Hispanic Heritage Month Highlights Latino Artists in Exciting Venues
October is one of the preeminent months for showcasing the works of Latino artists. Many art museums and galleries across the United States celebrate Hispanic Heritage Month which runs from September 15 to October 15. In San Antonio, Texas one of the premier art shows, Red Dot, also has an annual exhibit that fortunately coincides with Hispanic Heritage Month. This year Andi Rodriguez served as the Red Dot’s Honorary Patron.
Red Dot, in its 33rd year, exhibited the works of over 100 artists, more than twenty of whom are of Latino origin. It is one of the longest-running art shows in Texas and benefits both the artists and the Contemporary at Blue Star. I am familiar with many of this year’s Red Dot artists including Honorary Artist Cathy Cunningham-Little, Ricky Armendariz, Suzy Gonzalez, Andy Benavides, Guillermina Zabala, Cruz Ortiz, Rubio, Raul Gonzalez, Gabriel Garcia, and Albert Gonzales. Contemporary’s Executive Director Mary Heathcott gave a shout-out to Kaleido, which she noted would give Red Dot a global reach and “elevate the Red Dot show to an immersive augmented reality engagement.”
Andy Benavides, one of the artists in the 2023 Red Dot show and last year’s Red Dot Honorary Artist, has goals to “develop works that create a sensory experience through the use of various experimental mediums.” His work in the Red Dot exhibit succeeds in that objective and is one of the more unconventional pieces. He used a glass mirror as a medium designed to attract the viewer but also to make the viewer an impermanent part of the art piece. Depending on where we stand as observers looking into
the mirror, we can be a part of the art object or we can use it as a way to view the art around us.
Benavides is a native of San Antonio and one of the principal leaders in the development of the art district known as Southtown. He studied Fine Arts at the University of North Texas and worked for a brief time in Dallas. His plan was always to return to his “homeland,” the Southside of San Antonio.
Benavides opened a custom graphic design company in 1993 initially doing props and signage for Fiesta Texa and Sea World of Texas. He also consulted with major construction companies, the San Antonio Museo Alameda, and San Pedro Creek Cultural Park in interior and exterior art design. Benavides works closely with many of the local muralists in Southtown, including Joe Lopez, Rubio, Shek, and Los Otros Muralistas.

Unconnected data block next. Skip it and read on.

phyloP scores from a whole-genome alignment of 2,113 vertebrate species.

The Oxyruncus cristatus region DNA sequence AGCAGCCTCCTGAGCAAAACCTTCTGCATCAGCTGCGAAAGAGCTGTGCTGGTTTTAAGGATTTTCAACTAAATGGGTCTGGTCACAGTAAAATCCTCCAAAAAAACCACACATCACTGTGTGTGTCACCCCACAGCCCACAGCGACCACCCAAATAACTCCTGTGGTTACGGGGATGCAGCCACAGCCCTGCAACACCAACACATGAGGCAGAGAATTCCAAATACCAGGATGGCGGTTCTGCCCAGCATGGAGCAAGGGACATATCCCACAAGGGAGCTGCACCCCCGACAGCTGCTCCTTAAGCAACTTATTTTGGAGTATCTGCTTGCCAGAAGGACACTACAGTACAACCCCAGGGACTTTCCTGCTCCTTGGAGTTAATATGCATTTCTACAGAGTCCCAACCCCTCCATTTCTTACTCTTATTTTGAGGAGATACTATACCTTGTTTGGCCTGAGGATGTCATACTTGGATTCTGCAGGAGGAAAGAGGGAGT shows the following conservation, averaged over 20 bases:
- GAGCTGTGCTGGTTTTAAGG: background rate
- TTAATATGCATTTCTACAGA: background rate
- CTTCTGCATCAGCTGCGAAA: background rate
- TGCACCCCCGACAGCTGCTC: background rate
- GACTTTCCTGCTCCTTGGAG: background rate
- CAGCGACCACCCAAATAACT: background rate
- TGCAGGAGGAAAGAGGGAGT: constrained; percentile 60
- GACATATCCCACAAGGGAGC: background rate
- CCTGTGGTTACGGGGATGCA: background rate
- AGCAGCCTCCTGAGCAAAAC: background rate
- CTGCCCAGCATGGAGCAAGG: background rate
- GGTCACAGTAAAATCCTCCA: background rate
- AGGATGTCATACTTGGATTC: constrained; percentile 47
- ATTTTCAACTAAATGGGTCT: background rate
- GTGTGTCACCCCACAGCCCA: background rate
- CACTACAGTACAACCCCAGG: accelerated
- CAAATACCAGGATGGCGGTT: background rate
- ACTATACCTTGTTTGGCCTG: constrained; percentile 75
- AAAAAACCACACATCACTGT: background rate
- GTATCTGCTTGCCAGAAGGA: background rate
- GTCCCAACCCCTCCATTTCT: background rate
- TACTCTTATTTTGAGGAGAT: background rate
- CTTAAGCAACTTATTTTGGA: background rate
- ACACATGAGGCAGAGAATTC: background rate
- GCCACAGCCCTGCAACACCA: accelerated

Benavides considers himself a contemporary artist and thoughtfully avoids creating works that keep him in one particular style of art. He views cultural diversity as an approach to creating art. He considers this approach as a major strength and applies it in the use of his choice of materials and mediums. We visited Kaleido’s Alamo City Arthouse in Southtown to view and experience a popup art gallery exhibit open only from October 13–22.
Kaleido is a San Antonio startup with a dazzling digital platform for the visual arts. The Kaleido Arthouse showcases a mix of local and international artists. In celebration of National Hispanic Heritage Month, the participating artists in the current exhibit identify as Hispanic or Latin@. The works span the genres of portrait and figurative, abstract and expressionist, and pop and urban space art.
One of the international artists featured at the Kaleido Arthouse in Southtown is Colombian artist Bibiana Camargo who currently resides in Barcelona, Spain. Two of her works in the exhibit, titled Blossoming Journey I and Blossoming Journey II, draw on her experiences and those of her fellow countrywomen who migrated to seek a better life. She developed the artwork for this show to portray the positive process of unforced migration that offers new beginnings, new spaces, and new places that allow people to grow.